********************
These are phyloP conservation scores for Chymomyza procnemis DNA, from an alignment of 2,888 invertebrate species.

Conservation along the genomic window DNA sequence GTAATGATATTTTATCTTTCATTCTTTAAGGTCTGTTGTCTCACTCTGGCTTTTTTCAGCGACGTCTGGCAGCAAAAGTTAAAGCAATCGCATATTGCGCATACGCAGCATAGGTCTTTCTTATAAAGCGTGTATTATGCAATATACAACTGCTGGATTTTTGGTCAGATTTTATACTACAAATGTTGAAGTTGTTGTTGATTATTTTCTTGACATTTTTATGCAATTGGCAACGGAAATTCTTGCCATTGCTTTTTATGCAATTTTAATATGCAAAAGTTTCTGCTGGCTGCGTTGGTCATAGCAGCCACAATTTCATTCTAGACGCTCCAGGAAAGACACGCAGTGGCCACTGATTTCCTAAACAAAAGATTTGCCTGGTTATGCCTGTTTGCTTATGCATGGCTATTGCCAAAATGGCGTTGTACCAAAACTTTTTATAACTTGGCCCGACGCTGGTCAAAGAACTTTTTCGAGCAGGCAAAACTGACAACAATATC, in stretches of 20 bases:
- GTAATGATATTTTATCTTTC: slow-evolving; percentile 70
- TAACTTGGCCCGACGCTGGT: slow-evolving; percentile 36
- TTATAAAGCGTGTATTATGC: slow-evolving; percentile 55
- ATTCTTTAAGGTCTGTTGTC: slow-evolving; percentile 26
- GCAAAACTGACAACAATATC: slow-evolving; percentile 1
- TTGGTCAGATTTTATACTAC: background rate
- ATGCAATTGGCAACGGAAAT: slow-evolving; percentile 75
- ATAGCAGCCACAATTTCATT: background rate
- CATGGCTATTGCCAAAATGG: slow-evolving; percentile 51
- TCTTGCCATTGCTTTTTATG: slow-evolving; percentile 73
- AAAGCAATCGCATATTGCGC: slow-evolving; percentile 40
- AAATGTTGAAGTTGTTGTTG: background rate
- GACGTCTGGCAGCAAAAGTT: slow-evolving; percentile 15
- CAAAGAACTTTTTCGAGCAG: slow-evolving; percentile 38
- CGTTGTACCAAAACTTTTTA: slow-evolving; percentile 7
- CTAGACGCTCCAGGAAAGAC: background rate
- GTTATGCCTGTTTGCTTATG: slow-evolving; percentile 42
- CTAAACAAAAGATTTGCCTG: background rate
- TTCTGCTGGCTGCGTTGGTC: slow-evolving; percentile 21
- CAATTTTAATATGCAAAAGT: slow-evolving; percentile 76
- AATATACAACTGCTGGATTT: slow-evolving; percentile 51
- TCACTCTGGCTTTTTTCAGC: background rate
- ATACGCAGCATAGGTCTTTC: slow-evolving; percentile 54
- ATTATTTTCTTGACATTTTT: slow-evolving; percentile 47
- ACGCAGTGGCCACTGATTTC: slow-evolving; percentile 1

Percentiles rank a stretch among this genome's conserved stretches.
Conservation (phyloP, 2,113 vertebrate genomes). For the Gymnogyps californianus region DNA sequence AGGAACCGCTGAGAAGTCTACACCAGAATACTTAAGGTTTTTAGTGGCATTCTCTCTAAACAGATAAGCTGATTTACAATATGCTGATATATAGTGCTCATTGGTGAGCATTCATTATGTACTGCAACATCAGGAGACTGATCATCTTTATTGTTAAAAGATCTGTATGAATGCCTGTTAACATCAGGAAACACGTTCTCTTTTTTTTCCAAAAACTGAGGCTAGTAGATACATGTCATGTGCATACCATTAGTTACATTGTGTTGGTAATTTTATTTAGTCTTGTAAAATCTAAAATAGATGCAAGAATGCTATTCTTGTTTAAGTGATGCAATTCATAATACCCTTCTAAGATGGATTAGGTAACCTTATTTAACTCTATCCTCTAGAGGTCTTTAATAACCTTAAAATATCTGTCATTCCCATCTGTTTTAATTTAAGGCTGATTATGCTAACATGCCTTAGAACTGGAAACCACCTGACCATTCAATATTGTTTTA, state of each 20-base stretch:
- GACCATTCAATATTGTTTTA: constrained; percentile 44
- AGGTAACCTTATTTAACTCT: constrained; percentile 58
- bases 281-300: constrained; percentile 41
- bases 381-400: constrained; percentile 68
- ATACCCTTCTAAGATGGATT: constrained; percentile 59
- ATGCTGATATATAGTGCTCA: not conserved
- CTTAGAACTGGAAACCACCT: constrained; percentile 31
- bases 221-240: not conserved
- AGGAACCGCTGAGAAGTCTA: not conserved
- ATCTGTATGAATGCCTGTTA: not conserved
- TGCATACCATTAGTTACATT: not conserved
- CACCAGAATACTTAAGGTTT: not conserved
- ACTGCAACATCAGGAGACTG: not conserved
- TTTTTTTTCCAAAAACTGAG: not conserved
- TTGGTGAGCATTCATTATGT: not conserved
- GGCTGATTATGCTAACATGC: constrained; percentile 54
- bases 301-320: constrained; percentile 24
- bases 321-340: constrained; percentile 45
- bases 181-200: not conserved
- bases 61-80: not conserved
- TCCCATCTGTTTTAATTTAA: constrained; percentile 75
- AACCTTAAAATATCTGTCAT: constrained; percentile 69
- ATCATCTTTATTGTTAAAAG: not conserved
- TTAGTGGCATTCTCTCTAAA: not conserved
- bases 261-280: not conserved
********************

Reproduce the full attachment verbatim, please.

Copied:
These are phyloP conservation scores for Chymomyza procnemis DNA, from an alignment of 2,888 invertebrate species.

Conservation along the genomic window DNA sequence GTAATGATATTTTATCTTTCATTCTTTAAGGTCTGTTGTCTCACTCTGGCTTTTTTCAGCGACGTCTGGCAGCAAAAGTTAAAGCAATCGCATATTGCGCATACGCAGCATAGGTCTTTCTTATAAAGCGTGTATTATGCAATATACAACTGCTGGATTTTTGGTCAGATTTTATACTACAAATGTTGAAGTTGTTGTTGATTATTTTCTTGACATTTTTATGCAATTGGCAACGGAAATTCTTGCCATTGCTTTTTATGCAATTTTAATATGCAAAAGTTTCTGCTGGCTGCGTTGGTCATAGCAGCCACAATTTCATTCTAGACGCTCCAGGAAAGACACGCAGTGGCCACTGATTTCCTAAACAAAAGATTTGCCTGGTTATGCCTGTTTGCTTATGCATGGCTATTGCCAAAATGGCGTTGTACCAAAACTTTTTATAACTTGGCCCGACGCTGGTCAAAGAACTTTTTCGAGCAGGCAAAACTGACAACAATATC, in stretches of 20 bases:
- GTAATGATATTTTATCTTTC: slow-evolving; percentile 70
- TAACTTGGCCCGACGCTGGT: slow-evolving; percentile 36
- TTATAAAGCGTGTATTATGC: slow-evolving; percentile 55
- ATTCTTTAAGGTCTGTTGTC: slow-evolving; percentile 26
- GCAAAACTGACAACAATATC: slow-evolving; percentile 1
- TTGGTCAGATTTTATACTAC: background rate
- ATGCAATTGGCAACGGAAAT: slow-evolving; percentile 75
- ATAGCAGCCACAATTTCATT: background rate
- CATGGCTATTGCCAAAATGG: slow-evolving; percentile 51
- TCTTGCCATTGCTTTTTATG: slow-evolving; percentile 73
- AAAGCAATCGCATATTGCGC: slow-evolving; percentile 40
- AAATGTTGAAGTTGTTGTTG: background rate
- GACGTCTGGCAGCAAAAGTT: slow-evolving; percentile 15
- CAAAGAACTTTTTCGAGCAG: slow-evolving; percentile 38
- CGTTGTACCAAAACTTTTTA: slow-evolving; percentile 7
- CTAGACGCTCCAGGAAAGAC: background rate
- GTTATGCCTGTTTGCTTATG: slow-evolving; percentile 42
- CTAAACAAAAGATTTGCCTG: background rate
- TTCTGCTGGCTGCGTTGGTC: slow-evolving; percentile 21
- CAATTTTAATATGCAAAAGT: slow-evolving; percentile 76
- AATATACAACTGCTGGATTT: slow-evolving; percentile 51
- TCACTCTGGCTTTTTTCAGC: background rate
- ATACGCAGCATAGGTCTTTC: slow-evolving; percentile 54
- ATTATTTTCTTGACATTTTT: slow-evolving; percentile 47
- ACGCAGTGGCCACTGATTTC: slow-evolving; percentile 1

Percentiles rank a stretch among this genome's conserved stretches.
Conservation (phyloP, 2,113 vertebrate genomes). For the Gymnogyps californianus region DNA sequence AGGAACCGCTGAGAAGTCTACACCAGAATACTTAAGGTTTTTAGTGGCATTCTCTCTAAACAGATAAGCTGATTTACAATATGCTGATATATAGTGCTCATTGGTGAGCATTCATTATGTACTGCAACATCAGGAGACTGATCATCTTTATTGTTAAAAGATCTGTATGAATGCCTGTTAACATCAGGAAACACGTTCTCTTTTTTTTCCAAAAACTGAGGCTAGTAGATACATGTCATGTGCATACCATTAGTTACATTGTGTTGGTAATTTTATTTAGTCTTGTAAAATCTAAAATAGATGCAAGAATGCTATTCTTGTTTAAGTGATGCAATTCATAATACCCTTCTAAGATGGATTAGGTAACCTTATTTAACTCTATCCTCTAGAGGTCTTTAATAACCTTAAAATATCTGTCATTCCCATCTGTTTTAATTTAAGGCTGATTATGCTAACATGCCTTAGAACTGGAAACCACCTGACCATTCAATATTGTTTTA, state of each 20-base stretch:
- GACCATTCAATATTGTTTTA: constrained; percentile 44
- AGGTAACCTTATTTAACTCT: constrained; percentile 58
- bases 281-300: constrained; percentile 41
- bases 381-400: constrained; percentile 68
- ATACCCTTCTAAGATGGATT: constrained; percentile 59
- ATGCTGATATATAGTGCTCA: not conserved
- CTTAGAACTGGAAACCACCT: constrained; percentile 31
- bases 221-240: not conserved
- AGGAACCGCTGAGAAGTCTA: not conserved
- ATCTGTATGAATGCCTGTTA: not conserved
- TGCATACCATTAGTTACATT: not conserved
- CACCAGAATACTTAAGGTTT: not conserved
- ACTGCAACATCAGGAGACTG: not conserved
- TTTTTTTTCCAAAAACTGAG: not conserved
- TTGGTGAGCATTCATTATGT: not conserved
- GGCTGATTATGCTAACATGC: constrained; percentile 54
- bases 301-320: constrained; percentile 24
- bases 321-340: constrained; percentile 45
- bases 181-200: not conserved
- bases 61-80: not conserved
- TCCCATCTGTTTTAATTTAA: constrained; percentile 75
- AACCTTAAAATATCTGTCAT: constrained; percentile 69
- ATCATCTTTATTGTTAAAAG: not conserved
- TTAGTGGCATTCTCTCTAAA: not conserved
- bases 261-280: not conserved